Aussie consumers have no plans to jump into the property market, even though savings are up and mortgage stress is down.
Those are the findings of the Commonwealth Bank/MFAA Home Finance Index for September. The survey indicated that only 16.9% of respondents are planning to buy a property in the next 12 months.
In spite of a wary view of the property market, household savings are up. More than a quarter of respondents said they were saving more than 20% of their take home earnings. The result was up from 21.8% who said they were saving in January.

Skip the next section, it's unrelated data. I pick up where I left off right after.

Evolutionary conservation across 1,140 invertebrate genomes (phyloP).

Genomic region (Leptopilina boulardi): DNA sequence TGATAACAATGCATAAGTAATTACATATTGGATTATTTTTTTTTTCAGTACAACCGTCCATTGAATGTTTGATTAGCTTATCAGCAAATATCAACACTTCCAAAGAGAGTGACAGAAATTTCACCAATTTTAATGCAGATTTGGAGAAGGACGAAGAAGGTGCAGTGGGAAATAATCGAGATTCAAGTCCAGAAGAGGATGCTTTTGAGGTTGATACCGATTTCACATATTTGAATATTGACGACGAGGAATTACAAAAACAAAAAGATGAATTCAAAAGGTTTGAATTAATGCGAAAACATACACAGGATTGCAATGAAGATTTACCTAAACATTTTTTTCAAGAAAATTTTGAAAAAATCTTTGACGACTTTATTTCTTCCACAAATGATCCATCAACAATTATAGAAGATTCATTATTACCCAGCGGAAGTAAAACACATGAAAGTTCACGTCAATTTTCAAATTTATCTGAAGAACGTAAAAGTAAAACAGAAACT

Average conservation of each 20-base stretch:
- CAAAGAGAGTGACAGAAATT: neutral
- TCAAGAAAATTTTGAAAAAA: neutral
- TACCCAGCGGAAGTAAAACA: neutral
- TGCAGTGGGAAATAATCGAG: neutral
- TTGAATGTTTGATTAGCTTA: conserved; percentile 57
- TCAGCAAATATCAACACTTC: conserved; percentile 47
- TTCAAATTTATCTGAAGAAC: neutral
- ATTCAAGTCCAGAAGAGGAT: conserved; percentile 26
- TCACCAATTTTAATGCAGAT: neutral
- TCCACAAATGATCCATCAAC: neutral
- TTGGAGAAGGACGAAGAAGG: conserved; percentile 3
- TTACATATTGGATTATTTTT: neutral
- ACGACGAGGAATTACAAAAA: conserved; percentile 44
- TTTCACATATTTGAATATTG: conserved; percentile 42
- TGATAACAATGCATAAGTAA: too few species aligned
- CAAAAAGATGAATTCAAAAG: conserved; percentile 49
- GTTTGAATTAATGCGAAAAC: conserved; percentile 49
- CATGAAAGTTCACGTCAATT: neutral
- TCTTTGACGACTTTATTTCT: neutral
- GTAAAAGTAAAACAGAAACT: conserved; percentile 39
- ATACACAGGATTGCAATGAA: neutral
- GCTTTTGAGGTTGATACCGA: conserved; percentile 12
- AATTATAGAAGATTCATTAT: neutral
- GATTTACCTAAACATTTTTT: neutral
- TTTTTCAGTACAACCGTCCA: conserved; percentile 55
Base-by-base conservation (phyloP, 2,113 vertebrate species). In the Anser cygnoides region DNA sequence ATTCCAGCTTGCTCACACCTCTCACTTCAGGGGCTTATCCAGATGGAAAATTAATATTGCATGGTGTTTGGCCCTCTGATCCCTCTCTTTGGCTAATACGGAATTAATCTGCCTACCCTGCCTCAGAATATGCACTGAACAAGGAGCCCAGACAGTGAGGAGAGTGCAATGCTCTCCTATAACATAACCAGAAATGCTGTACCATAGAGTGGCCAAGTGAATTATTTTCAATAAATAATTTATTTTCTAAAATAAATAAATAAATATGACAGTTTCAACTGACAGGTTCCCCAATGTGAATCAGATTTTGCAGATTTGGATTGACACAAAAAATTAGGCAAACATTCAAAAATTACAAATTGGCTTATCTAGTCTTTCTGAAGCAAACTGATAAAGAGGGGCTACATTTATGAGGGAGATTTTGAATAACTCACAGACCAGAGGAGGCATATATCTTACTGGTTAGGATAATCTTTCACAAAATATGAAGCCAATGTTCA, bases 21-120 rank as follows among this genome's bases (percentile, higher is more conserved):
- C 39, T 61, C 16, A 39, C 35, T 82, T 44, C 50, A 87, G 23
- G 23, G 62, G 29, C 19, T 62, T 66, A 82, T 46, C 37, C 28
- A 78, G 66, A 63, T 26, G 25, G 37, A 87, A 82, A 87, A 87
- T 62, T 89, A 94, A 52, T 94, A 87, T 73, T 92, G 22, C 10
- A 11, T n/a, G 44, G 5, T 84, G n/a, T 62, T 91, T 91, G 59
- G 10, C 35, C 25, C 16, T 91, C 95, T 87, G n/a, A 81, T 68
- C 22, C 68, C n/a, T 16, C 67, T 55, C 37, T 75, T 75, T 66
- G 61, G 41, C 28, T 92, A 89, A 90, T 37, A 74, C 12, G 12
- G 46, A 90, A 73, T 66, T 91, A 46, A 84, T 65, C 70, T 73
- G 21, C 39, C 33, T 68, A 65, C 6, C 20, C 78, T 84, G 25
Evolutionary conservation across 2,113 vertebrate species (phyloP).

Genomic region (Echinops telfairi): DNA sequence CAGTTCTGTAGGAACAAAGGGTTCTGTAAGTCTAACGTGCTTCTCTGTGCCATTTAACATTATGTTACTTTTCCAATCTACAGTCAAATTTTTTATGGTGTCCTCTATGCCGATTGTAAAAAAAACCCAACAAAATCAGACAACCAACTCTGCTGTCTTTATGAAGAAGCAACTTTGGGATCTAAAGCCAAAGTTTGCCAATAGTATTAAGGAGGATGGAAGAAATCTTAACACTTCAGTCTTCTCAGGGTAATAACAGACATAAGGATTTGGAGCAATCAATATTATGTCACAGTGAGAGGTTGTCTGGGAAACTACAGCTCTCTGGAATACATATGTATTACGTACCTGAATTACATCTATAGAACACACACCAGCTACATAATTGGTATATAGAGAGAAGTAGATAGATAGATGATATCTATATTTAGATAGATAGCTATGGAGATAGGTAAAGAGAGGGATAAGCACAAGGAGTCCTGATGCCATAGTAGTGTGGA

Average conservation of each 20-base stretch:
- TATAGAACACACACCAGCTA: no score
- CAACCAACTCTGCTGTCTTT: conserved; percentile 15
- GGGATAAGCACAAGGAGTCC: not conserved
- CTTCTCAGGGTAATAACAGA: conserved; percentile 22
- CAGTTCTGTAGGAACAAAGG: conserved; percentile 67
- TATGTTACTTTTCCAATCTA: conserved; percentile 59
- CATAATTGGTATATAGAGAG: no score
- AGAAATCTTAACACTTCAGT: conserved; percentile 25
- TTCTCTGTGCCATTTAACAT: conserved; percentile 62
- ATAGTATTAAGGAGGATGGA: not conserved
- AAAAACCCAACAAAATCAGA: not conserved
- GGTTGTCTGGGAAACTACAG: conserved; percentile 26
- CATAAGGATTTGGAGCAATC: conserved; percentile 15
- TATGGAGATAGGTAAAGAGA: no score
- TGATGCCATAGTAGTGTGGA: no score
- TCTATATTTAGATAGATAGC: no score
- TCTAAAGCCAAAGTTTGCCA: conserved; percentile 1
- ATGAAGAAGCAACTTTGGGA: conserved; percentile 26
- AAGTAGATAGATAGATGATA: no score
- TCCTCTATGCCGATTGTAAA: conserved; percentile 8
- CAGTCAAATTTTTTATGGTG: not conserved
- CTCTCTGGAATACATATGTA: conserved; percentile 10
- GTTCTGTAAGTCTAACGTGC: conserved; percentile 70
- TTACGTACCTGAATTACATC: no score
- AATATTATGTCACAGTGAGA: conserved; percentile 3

Mortgage stress has eased as well. In September, even before the RBA rate cut, 78.3% of the survey's respondents said they were easily meeting their mortgage repayments. The result was up from 68.3% in May.
MFAA chief executive Phil Naylor said the poll showed consumers were in a position to act when confidence in the housing market returned.
"With a recent interest rate cut, high savings and low mortgage stress, prospective home buyers are in a relatively good position. Reticence about buying property seems linked to the perceived state of the economy, not to the personal financial state of consumers," he said.
Reticence may also have been exacerbated by the outlook for property prices. More than 46% of the survey's respondents said they expected house prices to fall in the next quarter, up from 20.9% in January.